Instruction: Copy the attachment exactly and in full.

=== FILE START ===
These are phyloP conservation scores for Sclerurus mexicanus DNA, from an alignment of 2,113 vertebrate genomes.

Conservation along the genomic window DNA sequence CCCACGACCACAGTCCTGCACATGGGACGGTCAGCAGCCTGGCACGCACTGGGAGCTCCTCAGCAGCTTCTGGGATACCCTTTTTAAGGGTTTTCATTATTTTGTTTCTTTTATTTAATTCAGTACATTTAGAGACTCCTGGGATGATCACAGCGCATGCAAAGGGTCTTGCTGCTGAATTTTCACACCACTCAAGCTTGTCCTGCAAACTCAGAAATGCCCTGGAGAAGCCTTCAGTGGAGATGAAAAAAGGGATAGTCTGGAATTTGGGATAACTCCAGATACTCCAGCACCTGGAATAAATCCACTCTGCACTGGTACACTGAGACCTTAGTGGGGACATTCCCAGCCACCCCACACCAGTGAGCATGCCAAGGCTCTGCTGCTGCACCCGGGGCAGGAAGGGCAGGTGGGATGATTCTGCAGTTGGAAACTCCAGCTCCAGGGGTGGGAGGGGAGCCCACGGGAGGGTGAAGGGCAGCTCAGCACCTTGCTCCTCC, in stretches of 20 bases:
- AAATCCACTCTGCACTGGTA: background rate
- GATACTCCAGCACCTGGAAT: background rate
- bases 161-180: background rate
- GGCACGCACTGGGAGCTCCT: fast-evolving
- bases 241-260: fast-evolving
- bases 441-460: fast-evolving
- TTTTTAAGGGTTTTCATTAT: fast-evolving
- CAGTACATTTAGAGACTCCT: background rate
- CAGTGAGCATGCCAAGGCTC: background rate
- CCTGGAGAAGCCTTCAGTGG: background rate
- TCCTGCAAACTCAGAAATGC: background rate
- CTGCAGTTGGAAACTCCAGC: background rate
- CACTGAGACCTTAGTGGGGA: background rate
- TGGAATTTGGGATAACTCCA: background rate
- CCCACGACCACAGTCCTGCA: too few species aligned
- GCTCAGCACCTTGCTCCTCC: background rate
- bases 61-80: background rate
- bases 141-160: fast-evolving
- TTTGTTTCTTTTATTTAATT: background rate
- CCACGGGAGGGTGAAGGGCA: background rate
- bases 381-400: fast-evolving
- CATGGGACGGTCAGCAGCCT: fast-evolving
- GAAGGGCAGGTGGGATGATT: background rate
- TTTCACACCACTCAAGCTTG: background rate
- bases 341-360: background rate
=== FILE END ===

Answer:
These are phyloP conservation scores for Sclerurus mexicanus DNA, from an alignment of 2,113 vertebrate genomes.

Conservation along the genomic window DNA sequence CCCACGACCACAGTCCTGCACATGGGACGGTCAGCAGCCTGGCACGCACTGGGAGCTCCTCAGCAGCTTCTGGGATACCCTTTTTAAGGGTTTTCATTATTTTGTTTCTTTTATTTAATTCAGTACATTTAGAGACTCCTGGGATGATCACAGCGCATGCAAAGGGTCTTGCTGCTGAATTTTCACACCACTCAAGCTTGTCCTGCAAACTCAGAAATGCCCTGGAGAAGCCTTCAGTGGAGATGAAAAAAGGGATAGTCTGGAATTTGGGATAACTCCAGATACTCCAGCACCTGGAATAAATCCACTCTGCACTGGTACACTGAGACCTTAGTGGGGACATTCCCAGCCACCCCACACCAGTGAGCATGCCAAGGCTCTGCTGCTGCACCCGGGGCAGGAAGGGCAGGTGGGATGATTCTGCAGTTGGAAACTCCAGCTCCAGGGGTGGGAGGGGAGCCCACGGGAGGGTGAAGGGCAGCTCAGCACCTTGCTCCTCC, in stretches of 20 bases:
- AAATCCACTCTGCACTGGTA: background rate
- GATACTCCAGCACCTGGAAT: background rate
- bases 161-180: background rate
- GGCACGCACTGGGAGCTCCT: fast-evolving
- bases 241-260: fast-evolving
- bases 441-460: fast-evolving
- TTTTTAAGGGTTTTCATTAT: fast-evolving
- CAGTACATTTAGAGACTCCT: background rate
- CAGTGAGCATGCCAAGGCTC: background rate
- CCTGGAGAAGCCTTCAGTGG: background rate
- TCCTGCAAACTCAGAAATGC: background rate
- CTGCAGTTGGAAACTCCAGC: background rate
- CACTGAGACCTTAGTGGGGA: background rate
- TGGAATTTGGGATAACTCCA: background rate
- CCCACGACCACAGTCCTGCA: too few species aligned
- GCTCAGCACCTTGCTCCTCC: background rate
- bases 61-80: background rate
- bases 141-160: fast-evolving
- TTTGTTTCTTTTATTTAATT: background rate
- CCACGGGAGGGTGAAGGGCA: background rate
- bases 381-400: fast-evolving
- CATGGGACGGTCAGCAGCCT: fast-evolving
- GAAGGGCAGGTGGGATGATT: background rate
- TTTCACACCACTCAAGCTTG: background rate
- bases 341-360: background rate